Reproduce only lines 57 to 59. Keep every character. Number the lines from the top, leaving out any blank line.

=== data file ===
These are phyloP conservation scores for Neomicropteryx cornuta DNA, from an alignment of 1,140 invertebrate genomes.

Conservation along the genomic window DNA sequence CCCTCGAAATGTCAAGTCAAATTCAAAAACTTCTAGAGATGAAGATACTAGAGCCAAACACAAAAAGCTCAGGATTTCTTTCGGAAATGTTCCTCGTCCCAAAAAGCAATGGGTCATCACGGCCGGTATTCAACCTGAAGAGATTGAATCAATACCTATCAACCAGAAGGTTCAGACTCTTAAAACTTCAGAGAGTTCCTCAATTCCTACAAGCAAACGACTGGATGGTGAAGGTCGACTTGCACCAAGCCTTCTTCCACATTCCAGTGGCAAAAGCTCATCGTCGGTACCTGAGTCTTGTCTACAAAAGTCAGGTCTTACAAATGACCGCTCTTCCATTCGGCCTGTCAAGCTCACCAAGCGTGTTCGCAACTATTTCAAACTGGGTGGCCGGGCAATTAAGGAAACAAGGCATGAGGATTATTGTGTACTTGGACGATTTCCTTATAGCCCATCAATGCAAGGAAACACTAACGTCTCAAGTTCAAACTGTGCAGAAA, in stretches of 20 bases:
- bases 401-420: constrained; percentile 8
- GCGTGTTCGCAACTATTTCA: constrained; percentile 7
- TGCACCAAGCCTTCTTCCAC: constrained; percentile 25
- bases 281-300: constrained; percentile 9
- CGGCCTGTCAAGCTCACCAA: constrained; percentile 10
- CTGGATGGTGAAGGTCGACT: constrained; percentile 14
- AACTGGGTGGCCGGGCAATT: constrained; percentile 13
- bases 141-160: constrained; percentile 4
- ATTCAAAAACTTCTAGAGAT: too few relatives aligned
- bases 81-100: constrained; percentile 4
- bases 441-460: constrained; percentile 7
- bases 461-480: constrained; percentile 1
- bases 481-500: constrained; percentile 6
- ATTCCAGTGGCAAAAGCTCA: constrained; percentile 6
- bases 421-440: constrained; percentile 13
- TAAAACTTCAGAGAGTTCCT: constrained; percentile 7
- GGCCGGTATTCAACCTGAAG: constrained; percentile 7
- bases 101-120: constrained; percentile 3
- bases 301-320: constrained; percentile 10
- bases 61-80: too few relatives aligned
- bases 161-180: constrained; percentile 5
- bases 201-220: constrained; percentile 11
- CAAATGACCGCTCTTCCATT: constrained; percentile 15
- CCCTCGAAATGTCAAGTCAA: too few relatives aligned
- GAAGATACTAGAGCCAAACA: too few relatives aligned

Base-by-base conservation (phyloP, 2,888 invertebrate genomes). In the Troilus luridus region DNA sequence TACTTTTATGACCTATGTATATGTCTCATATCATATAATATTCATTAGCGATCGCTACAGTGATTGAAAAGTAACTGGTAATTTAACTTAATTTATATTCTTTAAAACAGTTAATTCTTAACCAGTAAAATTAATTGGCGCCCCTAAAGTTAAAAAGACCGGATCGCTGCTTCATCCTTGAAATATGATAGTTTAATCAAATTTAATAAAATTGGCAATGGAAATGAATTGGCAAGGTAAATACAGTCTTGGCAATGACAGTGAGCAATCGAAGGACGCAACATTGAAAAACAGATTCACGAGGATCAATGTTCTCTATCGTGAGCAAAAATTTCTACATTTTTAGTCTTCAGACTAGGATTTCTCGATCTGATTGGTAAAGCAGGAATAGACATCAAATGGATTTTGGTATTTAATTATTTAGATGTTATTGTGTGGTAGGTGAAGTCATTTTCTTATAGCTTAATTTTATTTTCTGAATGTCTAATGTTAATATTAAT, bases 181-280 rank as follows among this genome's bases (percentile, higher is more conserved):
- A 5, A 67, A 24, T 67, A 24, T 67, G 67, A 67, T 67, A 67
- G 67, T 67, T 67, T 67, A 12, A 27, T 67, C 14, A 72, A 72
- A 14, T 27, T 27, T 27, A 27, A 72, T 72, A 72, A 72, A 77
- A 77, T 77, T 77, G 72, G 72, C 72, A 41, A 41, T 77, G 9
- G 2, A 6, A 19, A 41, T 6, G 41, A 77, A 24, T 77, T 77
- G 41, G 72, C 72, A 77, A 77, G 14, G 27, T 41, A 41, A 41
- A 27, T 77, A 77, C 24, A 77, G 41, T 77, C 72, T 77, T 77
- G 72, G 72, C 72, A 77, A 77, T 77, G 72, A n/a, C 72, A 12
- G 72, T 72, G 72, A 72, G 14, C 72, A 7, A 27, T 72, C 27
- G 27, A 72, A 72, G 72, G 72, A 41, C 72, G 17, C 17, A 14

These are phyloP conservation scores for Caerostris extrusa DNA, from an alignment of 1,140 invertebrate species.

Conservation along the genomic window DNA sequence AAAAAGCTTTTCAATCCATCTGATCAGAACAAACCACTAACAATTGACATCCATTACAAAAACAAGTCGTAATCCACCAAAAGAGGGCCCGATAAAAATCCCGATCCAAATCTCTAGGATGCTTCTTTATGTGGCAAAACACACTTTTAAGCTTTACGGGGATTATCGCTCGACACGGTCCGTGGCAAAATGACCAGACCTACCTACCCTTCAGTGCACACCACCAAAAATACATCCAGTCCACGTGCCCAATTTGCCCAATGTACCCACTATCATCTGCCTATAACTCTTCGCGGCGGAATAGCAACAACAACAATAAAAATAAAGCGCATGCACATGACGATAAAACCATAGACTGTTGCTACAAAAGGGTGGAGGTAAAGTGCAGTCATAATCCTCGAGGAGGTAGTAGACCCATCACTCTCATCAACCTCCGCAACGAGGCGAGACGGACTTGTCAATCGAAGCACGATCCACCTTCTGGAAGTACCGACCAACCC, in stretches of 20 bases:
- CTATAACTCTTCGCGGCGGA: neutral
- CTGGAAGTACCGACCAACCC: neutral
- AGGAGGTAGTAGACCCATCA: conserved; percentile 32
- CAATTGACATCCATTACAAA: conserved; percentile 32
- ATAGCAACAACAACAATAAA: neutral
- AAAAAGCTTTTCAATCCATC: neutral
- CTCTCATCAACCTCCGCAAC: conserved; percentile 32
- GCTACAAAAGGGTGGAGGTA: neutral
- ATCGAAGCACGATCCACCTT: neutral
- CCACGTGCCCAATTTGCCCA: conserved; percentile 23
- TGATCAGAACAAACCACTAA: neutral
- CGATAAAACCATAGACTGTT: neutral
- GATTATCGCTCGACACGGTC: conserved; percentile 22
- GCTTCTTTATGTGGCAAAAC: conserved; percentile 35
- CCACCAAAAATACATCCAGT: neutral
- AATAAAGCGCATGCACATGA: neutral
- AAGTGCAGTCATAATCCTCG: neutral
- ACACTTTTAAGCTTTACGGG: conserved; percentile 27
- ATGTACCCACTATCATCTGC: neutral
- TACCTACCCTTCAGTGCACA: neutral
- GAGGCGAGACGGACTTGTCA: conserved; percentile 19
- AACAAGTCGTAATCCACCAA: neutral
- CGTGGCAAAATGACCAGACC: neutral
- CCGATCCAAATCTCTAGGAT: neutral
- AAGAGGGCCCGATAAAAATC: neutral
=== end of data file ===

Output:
- AAGTGCAGTCATAATCCTCG: neutral
- ACACTTTTAAGCTTTACGGG: conserved; percentile 27
- ATGTACCCACTATCATCTGC: neutral